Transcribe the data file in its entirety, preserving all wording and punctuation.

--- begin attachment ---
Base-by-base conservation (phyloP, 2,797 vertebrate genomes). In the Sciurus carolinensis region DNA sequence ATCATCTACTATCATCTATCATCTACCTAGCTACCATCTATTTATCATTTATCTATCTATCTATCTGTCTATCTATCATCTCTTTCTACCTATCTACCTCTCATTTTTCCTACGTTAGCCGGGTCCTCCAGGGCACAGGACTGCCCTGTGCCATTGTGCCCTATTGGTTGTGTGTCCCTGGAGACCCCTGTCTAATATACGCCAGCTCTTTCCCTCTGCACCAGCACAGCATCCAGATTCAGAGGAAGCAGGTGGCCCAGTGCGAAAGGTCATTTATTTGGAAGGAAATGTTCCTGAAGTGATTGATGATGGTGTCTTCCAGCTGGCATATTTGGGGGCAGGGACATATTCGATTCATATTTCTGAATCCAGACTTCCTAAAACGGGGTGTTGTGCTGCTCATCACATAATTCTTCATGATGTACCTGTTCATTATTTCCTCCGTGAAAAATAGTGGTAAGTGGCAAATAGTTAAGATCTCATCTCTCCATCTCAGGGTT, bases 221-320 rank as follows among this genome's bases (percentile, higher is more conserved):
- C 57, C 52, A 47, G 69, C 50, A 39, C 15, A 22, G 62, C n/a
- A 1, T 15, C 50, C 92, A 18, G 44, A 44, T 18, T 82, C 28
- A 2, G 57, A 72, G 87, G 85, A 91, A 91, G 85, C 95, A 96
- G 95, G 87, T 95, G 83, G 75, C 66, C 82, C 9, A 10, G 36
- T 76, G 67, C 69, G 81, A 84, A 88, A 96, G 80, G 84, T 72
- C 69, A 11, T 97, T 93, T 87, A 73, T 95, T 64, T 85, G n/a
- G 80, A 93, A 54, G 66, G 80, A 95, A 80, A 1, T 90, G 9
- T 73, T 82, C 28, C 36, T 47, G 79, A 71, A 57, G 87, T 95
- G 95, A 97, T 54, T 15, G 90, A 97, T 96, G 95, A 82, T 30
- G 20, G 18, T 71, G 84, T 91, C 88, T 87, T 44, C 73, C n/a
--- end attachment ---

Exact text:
Base-by-base conservation (phyloP, 2,797 vertebrate genomes). In the Sciurus carolinensis region DNA sequence ATCATCTACTATCATCTATCATCTACCTAGCTACCATCTATTTATCATTTATCTATCTATCTATCTGTCTATCTATCATCTCTTTCTACCTATCTACCTCTCATTTTTCCTACGTTAGCCGGGTCCTCCAGGGCACAGGACTGCCCTGTGCCATTGTGCCCTATTGGTTGTGTGTCCCTGGAGACCCCTGTCTAATATACGCCAGCTCTTTCCCTCTGCACCAGCACAGCATCCAGATTCAGAGGAAGCAGGTGGCCCAGTGCGAAAGGTCATTTATTTGGAAGGAAATGTTCCTGAAGTGATTGATGATGGTGTCTTCCAGCTGGCATATTTGGGGGCAGGGACATATTCGATTCATATTTCTGAATCCAGACTTCCTAAAACGGGGTGTTGTGCTGCTCATCACATAATTCTTCATGATGTACCTGTTCATTATTTCCTCCGTGAAAAATAGTGGTAAGTGGCAAATAGTTAAGATCTCATCTCTCCATCTCAGGGTT, bases 221-320 rank as follows among this genome's bases (percentile, higher is more conserved):
- C 57, C 52, A 47, G 69, C 50, A 39, C 15, A 22, G 62, C n/a
- A 1, T 15, C 50, C 92, A 18, G 44, A 44, T 18, T 82, C 28
- A 2, G 57, A 72, G 87, G 85, A 91, A 91, G 85, C 95, A 96
- G 95, G 87, T 95, G 83, G 75, C 66, C 82, C 9, A 10, G 36
- T 76, G 67, C 69, G 81, A 84, A 88, A 96, G 80, G 84, T 72
- C 69, A 11, T 97, T 93, T 87, A 73, T 95, T 64, T 85, G n/a
- G 80, A 93, A 54, G 66, G 80, A 95, A 80, A 1, T 90, G 9
- T 73, T 82, C 28, C 36, T 47, G 79, A 71, A 57, G 87, T 95
- G 95, A 97, T 54, T 15, G 90, A 97, T 96, G 95, A 82, T 30
- G 20, G 18, T 71, G 84, T 91, C 88, T 87, T 44, C 73, C n/a